FILE ID:96022803.LAR

(Serrano, Zavala speak at Symposium of the Americas) strngr (700)
By Michael Malone
USIA Special Correspondent

MIAMI -- The director of the Colombian National Police and Ecuador's
customs director both told a conference Feb. 27 that only a united
front and international cooperation could combat the scourge and
penetration of the drug industry and corruption in the hemisphere and
thereby open the door to free trade.

"To effectively battle the narcotraffickers requires that all
countries recognize the problem is international and that no country
blames another for the problem, because every country -- absolutely
every one -- must shoulder some of the responsibility," said Gen.
Rosso Jose Serrano, who headed Colombia's anti-drug police from
1990-93 and has served as director general of the National Police
since 1994.

Serrano, nicknamed the "druglord hunter" in Colombia for his success
in arresting the heads of first the Medellin, then the Cali cartels,
received a standing ovation by the hundreds gathered at the two-day
Customs/Trade/Finance Symposium of the Americas organized by the U.S.
Customs Service and the private sector.

The director general called 1995 a "brilliant year" in his country's
long-standing fight against narcotics trafficking. In addition to the
efforts in Colombia, he lauded the United States, citing the Drug
Enforcement Agency (DEA) and the Central Intelligence Agency (CIA)
specifically, for the cooperation they lent in tracking down drug

"They gave us information they had compiled in Miami, New York and
other U.S. cities," Serrano said. "We were surprised by our rapid
success, but in less than six months time, we were able to capture the
leading members of the cartels."
The director general said that high rewards offered for the capture of
drug barons proved a successful strategy in Colombia and might be used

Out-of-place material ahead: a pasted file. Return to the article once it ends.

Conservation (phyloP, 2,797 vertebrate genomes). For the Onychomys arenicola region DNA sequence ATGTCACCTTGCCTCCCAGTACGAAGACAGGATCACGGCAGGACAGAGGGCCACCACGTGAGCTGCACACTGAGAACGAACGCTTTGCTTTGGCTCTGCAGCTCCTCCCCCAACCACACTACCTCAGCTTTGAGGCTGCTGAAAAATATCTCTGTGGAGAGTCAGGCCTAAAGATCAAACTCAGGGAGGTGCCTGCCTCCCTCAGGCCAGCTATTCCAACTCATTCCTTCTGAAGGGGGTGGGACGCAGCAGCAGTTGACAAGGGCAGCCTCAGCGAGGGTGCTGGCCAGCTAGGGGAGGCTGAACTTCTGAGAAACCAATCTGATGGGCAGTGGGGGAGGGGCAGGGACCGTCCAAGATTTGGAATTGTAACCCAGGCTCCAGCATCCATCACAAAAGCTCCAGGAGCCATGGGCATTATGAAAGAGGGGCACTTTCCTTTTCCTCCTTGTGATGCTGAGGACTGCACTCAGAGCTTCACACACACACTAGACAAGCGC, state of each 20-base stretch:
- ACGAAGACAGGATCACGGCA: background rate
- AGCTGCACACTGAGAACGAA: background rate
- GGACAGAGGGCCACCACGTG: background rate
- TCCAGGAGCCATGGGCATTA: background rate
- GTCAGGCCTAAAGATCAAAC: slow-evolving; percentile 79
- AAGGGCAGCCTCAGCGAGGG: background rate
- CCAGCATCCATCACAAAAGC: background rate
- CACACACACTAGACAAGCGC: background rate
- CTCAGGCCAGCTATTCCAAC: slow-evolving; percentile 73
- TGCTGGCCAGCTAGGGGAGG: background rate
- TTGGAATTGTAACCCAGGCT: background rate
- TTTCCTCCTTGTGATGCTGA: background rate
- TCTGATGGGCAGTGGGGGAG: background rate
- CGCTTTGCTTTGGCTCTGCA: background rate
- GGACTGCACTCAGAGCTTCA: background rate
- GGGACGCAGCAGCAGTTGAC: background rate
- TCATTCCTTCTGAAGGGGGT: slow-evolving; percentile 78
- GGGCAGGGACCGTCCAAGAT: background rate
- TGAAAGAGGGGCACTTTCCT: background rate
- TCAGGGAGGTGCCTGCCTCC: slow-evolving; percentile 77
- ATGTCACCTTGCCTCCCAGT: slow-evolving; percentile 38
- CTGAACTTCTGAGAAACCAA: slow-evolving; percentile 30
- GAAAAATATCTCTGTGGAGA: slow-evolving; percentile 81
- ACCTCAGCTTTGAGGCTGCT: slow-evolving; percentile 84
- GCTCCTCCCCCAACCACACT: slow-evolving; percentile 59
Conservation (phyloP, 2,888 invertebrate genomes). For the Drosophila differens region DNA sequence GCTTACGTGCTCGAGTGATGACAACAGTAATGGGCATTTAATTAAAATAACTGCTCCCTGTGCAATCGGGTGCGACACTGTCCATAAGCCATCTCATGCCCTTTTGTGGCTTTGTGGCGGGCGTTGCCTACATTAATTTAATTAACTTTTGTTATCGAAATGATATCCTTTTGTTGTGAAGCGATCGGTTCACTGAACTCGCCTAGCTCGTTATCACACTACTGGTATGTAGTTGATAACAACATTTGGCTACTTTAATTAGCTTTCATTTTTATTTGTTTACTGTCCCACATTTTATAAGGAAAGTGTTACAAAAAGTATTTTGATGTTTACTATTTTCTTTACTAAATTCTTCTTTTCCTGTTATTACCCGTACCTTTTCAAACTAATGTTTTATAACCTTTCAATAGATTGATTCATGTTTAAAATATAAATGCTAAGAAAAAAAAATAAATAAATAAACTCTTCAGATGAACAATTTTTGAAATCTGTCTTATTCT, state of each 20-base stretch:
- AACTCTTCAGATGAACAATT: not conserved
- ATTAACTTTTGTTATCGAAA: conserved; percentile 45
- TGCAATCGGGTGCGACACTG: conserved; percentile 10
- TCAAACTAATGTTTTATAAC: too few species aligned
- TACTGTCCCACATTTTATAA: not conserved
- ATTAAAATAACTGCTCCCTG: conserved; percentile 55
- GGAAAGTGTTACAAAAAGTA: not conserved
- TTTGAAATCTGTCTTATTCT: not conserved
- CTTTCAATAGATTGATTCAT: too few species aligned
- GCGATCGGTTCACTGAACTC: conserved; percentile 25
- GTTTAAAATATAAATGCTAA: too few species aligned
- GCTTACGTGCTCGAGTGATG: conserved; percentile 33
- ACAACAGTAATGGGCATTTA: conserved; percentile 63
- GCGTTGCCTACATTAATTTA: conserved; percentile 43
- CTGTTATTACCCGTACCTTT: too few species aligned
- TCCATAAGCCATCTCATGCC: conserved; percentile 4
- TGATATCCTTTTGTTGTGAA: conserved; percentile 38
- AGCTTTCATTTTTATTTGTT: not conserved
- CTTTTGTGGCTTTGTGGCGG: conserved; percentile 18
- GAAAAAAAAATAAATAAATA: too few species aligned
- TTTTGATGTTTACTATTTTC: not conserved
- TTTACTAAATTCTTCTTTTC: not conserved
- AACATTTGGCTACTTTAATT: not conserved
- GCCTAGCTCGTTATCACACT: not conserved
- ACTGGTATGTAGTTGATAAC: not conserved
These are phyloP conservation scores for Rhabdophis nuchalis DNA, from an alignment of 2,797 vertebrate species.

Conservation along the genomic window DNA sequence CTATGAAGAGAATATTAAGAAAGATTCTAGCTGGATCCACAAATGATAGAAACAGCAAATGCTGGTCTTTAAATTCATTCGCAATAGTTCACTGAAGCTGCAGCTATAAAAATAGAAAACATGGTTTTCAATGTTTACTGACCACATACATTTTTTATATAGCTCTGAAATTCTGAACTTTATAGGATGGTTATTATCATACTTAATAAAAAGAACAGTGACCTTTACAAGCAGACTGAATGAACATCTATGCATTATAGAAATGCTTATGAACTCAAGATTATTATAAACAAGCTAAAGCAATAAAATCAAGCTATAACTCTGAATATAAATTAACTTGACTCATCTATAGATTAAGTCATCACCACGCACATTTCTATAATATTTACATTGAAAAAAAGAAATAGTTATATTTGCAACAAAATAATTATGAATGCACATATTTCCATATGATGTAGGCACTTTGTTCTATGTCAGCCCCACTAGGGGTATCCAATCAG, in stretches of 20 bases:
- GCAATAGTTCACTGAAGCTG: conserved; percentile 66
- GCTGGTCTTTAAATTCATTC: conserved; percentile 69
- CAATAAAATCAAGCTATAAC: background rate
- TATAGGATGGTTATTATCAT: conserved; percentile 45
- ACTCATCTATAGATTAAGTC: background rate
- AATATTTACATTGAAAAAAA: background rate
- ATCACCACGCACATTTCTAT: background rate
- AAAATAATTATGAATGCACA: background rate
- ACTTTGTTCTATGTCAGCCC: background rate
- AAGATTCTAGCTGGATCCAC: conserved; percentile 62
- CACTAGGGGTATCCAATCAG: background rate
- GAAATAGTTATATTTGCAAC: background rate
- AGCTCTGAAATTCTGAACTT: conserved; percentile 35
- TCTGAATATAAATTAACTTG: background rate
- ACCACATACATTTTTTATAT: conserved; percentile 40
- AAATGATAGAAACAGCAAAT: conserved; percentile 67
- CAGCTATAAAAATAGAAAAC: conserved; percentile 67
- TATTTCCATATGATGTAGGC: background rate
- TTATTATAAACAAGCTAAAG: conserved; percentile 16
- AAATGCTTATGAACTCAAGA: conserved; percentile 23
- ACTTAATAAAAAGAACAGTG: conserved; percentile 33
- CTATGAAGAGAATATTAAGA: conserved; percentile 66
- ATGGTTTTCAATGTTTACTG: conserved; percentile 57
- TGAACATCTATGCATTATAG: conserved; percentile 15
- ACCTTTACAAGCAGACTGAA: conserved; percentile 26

in other countries. Colombia offered the equivalent of $5 million in
reward money for the capture of Pablo Escobar Gaviria and other drug
kingpins. After many years of eluding authorities, Escobar was
surrounded and shot to death in a shootout with Colombian police in
December 1993.

Serrano called the fight against narcotics trafficking "never-ending,"
and speculated that in Colombia and other countries future drug
operations would be smaller than the massive cartel operations of
recent years.

"Drug traffickers are most hurt when hit in their pocketbooks and
wallets," Serrano said. He added the industry that supports the drug
trade, from the users to those in the government that have accepted
their bribes, has penetrated every strata of society. The cost of
lives lost in Colombia has been horrendous, Serrano said, citing the
3,500 police officers, four presidential candidates, eight
magistrates, four judges and one attorney general targeted and killed
in Colombia by the drug traffickers in recent years.

Jorge Zavala Egas, director general of customs in Ecuador, lamented
the vicious cycle of corruption that has plagued customs in his
country over the past 60 years but said that computerization and the
involvement of the private sector in customs operations in past years
has eliminated about 92 percent of corruption.

In Ecuador like in many countries, importation tariffs generate a
substantial percentage of national revenues, Zavala said, a reality
that leaves the customs administration a target for graft and

Ecuador has eliminated about 250 government workers from the customs
department, transferring those services and jobs to the private
sector, both domestically and internationally, and cutting corruption
in the process, Zavala said.

Widespread public outcry finally forced a "full-fledged fight against
the political powers" that maintained and prospered from the
corruption, the customs director said. The customs administration in
Ecuador presently receives no monies from the national treasury.

Zavala spoke at a morning session, "People and Products: Keeping Ahead
of the Flow," on the final day of the two-day symposium. The
conference, which grew out of the Summit of the Americas held here in
December 1994, was first held last year.